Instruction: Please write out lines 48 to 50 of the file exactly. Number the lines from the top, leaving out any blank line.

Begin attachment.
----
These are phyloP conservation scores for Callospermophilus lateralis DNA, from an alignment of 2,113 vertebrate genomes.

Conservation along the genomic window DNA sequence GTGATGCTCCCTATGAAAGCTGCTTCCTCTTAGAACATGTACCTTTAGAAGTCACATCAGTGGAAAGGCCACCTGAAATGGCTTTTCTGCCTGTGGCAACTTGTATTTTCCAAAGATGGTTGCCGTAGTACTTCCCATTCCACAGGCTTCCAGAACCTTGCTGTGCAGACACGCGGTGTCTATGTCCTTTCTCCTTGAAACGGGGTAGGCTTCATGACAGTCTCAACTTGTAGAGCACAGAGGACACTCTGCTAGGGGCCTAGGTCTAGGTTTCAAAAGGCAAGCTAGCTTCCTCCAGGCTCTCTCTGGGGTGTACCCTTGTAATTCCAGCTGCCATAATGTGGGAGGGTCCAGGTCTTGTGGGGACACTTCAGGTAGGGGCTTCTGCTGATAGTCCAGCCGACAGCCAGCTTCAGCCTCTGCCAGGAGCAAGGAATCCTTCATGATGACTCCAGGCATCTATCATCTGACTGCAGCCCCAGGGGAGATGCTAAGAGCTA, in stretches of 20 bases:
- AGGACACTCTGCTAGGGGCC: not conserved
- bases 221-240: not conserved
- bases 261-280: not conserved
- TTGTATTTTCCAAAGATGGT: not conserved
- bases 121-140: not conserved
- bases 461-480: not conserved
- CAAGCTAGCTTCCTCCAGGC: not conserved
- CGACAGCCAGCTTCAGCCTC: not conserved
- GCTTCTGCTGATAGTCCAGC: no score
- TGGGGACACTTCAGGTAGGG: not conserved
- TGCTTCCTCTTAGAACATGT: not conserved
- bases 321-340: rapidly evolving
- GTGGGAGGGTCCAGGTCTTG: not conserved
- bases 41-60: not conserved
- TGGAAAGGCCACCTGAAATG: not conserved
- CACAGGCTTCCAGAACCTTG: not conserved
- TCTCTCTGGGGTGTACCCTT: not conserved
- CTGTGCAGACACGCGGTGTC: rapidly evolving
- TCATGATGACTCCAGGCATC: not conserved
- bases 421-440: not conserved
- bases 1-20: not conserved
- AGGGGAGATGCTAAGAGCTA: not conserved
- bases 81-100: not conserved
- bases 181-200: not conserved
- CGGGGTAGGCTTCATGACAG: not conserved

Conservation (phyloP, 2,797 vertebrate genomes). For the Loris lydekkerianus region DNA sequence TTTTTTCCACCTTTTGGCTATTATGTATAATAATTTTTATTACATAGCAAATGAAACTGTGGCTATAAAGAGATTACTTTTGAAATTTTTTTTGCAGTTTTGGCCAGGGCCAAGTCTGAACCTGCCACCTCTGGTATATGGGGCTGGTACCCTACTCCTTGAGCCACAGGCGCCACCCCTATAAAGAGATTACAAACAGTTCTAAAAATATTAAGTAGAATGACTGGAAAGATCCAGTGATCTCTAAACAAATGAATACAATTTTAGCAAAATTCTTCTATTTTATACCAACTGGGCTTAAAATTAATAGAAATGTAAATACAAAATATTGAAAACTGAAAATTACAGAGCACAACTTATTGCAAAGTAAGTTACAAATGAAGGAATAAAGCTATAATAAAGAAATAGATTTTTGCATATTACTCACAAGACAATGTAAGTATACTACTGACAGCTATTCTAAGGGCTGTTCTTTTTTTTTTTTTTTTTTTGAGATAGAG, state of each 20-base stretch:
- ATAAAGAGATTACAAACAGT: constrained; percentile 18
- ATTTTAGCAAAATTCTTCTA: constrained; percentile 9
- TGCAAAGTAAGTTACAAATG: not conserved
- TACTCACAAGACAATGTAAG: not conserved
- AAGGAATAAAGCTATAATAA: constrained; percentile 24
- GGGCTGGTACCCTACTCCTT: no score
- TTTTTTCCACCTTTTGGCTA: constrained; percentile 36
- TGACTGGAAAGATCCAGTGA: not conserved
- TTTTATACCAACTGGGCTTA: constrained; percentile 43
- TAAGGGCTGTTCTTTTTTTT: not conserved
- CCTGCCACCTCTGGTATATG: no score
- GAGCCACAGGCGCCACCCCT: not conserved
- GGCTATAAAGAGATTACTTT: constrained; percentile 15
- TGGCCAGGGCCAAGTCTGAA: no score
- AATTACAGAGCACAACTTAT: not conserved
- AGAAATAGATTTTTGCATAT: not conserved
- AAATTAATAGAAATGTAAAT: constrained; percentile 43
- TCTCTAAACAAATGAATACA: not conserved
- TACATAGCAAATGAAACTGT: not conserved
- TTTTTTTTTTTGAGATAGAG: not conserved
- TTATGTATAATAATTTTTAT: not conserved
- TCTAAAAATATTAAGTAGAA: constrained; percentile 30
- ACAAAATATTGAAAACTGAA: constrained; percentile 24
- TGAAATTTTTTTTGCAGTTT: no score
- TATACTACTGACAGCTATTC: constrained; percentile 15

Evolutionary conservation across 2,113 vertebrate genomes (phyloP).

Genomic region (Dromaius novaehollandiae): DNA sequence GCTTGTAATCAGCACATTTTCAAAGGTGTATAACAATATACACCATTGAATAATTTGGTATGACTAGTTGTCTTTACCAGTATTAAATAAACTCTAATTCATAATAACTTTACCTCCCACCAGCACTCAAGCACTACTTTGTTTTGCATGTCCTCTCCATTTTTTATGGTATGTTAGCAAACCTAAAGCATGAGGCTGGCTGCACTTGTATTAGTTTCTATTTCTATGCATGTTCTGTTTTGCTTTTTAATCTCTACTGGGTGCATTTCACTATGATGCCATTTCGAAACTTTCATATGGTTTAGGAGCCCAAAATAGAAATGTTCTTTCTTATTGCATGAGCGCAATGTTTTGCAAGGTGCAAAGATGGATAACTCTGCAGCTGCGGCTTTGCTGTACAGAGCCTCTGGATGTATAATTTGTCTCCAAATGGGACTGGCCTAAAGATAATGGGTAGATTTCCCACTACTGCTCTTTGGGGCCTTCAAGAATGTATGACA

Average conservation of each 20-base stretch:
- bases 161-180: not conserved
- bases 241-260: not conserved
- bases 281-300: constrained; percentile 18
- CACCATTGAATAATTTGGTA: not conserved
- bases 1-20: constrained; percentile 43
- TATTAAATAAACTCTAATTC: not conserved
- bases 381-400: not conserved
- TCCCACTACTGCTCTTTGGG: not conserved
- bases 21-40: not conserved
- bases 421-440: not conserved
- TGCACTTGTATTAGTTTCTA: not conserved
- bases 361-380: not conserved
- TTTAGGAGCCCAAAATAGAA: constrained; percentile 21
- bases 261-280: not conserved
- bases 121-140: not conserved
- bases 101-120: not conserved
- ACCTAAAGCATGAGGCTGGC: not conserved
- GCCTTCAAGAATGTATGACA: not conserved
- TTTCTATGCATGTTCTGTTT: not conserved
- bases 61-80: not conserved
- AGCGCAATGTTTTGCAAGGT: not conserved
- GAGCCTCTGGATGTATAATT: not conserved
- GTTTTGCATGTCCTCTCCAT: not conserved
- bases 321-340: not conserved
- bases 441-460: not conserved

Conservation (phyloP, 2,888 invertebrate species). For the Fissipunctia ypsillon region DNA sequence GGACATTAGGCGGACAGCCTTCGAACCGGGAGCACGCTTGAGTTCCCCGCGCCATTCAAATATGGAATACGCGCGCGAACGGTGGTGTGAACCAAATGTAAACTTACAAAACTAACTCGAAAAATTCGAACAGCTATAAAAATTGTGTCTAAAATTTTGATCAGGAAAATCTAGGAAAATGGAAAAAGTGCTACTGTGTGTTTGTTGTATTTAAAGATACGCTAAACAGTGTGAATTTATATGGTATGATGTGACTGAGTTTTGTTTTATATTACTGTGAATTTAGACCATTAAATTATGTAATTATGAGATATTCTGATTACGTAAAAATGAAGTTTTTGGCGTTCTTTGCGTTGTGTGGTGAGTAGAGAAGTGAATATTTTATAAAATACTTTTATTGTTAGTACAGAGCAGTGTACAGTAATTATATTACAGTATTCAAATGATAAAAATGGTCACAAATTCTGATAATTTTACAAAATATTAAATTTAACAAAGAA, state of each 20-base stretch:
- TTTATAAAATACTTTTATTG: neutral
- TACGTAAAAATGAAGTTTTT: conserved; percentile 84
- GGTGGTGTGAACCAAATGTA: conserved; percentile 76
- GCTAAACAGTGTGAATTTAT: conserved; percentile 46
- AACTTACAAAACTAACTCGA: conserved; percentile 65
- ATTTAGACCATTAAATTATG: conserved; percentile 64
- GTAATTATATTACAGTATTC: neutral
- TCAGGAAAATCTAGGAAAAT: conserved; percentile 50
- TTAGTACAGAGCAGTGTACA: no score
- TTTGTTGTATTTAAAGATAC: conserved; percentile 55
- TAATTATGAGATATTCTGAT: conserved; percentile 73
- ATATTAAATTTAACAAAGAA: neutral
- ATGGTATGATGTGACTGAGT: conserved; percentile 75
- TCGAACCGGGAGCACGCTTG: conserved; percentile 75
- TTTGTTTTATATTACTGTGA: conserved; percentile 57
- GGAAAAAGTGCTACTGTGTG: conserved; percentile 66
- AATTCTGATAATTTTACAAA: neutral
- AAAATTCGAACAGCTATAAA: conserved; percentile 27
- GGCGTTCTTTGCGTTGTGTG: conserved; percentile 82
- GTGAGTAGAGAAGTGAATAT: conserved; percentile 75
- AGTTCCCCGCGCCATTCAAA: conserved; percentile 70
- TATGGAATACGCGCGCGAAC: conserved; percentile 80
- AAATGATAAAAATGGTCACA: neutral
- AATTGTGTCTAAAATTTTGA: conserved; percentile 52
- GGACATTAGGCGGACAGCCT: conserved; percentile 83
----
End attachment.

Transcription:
- TTTTTTTTTTTGAGATAGAG: not conserved
- TTATGTATAATAATTTTTAT: not conserved
- TCTAAAAATATTAAGTAGAA: constrained; percentile 30